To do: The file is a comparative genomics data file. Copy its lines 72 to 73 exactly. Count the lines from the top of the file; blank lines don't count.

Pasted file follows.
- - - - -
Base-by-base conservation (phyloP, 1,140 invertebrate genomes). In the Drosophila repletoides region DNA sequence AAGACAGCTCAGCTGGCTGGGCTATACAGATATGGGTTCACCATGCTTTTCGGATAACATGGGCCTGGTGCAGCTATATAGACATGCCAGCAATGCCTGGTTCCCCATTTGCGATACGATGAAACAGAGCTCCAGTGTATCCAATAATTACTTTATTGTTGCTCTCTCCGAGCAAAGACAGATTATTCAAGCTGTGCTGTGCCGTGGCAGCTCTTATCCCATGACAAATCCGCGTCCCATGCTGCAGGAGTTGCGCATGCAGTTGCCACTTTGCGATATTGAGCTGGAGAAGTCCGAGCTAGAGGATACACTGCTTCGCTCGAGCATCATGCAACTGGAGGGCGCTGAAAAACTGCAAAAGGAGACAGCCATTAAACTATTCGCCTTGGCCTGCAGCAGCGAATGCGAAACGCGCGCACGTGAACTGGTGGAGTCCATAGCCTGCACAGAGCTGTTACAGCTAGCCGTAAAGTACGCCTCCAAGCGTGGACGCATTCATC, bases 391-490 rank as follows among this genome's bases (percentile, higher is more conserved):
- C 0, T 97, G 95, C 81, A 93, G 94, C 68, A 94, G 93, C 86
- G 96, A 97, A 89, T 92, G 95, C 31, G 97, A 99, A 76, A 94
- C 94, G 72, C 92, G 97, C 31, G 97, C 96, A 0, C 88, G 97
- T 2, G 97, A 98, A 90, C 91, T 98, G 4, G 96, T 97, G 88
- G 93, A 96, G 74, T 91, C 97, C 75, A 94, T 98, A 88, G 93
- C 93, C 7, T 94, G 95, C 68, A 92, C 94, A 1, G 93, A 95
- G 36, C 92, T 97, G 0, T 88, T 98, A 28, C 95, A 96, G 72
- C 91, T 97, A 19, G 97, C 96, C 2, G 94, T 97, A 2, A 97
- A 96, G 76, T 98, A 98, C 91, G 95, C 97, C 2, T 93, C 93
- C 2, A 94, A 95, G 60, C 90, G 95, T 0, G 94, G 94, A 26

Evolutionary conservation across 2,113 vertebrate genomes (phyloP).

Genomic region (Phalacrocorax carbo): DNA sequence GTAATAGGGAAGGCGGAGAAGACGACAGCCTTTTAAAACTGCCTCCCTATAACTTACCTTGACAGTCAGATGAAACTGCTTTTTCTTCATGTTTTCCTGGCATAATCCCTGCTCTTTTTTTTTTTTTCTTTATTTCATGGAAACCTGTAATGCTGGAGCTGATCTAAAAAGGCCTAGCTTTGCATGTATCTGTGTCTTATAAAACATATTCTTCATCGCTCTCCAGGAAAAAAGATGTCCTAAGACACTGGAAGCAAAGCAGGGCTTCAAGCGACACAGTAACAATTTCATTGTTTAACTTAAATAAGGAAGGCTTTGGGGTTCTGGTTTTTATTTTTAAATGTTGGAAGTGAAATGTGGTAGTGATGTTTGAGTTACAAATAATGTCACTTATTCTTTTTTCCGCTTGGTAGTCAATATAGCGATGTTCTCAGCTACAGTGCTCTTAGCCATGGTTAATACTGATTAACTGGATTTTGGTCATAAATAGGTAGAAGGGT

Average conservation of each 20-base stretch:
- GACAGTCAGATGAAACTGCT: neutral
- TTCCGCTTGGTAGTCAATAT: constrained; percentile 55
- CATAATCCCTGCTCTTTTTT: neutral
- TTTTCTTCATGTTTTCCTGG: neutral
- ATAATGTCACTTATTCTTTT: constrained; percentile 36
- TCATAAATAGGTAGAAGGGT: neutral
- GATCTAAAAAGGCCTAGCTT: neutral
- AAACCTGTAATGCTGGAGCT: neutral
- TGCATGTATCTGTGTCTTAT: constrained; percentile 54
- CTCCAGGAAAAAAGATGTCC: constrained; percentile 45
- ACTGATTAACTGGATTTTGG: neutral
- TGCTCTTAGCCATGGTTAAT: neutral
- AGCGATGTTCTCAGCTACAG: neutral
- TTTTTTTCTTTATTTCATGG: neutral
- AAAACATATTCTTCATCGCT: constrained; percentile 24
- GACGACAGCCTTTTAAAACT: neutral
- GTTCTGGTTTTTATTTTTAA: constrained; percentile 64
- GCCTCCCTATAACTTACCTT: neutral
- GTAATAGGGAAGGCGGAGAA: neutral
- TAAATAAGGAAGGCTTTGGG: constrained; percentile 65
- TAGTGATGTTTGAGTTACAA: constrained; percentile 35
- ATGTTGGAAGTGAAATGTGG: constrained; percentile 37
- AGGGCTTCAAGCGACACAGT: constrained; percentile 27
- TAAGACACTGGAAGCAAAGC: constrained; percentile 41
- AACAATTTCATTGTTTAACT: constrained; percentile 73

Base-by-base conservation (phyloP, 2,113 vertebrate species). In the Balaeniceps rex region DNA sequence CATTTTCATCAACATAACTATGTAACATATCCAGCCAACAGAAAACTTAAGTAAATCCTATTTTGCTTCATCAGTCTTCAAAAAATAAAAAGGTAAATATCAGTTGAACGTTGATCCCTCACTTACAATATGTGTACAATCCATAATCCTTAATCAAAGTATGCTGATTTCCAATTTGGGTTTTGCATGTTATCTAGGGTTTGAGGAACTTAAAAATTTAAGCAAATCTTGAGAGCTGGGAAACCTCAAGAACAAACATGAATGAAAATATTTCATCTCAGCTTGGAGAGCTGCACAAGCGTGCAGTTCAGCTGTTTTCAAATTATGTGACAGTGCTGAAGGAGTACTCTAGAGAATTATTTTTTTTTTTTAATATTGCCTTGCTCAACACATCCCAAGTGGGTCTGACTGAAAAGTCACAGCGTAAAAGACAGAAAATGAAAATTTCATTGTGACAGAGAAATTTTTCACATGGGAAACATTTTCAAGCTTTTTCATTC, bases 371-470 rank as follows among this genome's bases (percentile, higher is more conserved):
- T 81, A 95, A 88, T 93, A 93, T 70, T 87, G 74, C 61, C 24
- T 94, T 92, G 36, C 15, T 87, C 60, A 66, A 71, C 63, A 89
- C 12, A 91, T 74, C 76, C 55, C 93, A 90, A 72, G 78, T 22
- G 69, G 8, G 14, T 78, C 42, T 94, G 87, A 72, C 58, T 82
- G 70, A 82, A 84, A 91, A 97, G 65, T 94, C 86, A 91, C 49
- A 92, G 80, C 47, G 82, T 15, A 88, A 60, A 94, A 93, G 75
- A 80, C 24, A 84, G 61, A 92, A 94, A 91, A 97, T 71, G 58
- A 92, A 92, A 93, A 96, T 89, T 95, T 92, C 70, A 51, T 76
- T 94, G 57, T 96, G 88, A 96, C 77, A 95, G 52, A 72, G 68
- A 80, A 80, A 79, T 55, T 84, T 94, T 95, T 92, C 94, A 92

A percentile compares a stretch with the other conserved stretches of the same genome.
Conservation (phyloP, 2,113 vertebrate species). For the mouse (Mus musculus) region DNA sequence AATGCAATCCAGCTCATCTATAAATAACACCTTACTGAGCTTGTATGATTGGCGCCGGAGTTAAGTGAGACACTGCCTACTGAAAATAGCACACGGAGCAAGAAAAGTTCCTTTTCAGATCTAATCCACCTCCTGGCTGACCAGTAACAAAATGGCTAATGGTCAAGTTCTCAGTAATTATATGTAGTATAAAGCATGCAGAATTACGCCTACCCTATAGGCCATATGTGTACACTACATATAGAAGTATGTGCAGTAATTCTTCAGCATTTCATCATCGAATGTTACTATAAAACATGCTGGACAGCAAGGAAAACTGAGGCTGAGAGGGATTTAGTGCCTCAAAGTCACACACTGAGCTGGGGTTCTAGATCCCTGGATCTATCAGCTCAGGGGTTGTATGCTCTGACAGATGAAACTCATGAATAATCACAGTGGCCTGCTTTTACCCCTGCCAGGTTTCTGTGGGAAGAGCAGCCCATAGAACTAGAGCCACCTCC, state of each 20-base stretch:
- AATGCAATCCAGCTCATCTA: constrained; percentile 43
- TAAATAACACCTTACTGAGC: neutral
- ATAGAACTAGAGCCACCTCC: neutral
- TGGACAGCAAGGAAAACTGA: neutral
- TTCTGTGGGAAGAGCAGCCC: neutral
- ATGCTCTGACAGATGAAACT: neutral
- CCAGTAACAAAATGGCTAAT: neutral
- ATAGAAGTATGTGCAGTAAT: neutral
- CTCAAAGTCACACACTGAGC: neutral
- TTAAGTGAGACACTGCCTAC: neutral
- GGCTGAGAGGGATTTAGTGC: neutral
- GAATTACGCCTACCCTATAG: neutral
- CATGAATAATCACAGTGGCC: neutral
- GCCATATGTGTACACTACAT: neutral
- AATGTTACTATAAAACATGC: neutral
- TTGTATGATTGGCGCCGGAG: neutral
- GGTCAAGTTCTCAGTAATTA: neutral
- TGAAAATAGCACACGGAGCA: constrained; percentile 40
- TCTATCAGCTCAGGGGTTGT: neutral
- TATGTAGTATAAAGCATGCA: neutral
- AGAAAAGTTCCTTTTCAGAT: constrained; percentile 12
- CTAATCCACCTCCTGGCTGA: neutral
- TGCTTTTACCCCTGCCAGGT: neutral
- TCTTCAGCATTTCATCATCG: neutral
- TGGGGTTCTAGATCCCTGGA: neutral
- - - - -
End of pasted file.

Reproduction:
- TATGTAGTATAAAGCATGCA: neutral
- AGAAAAGTTCCTTTTCAGAT: constrained; percentile 12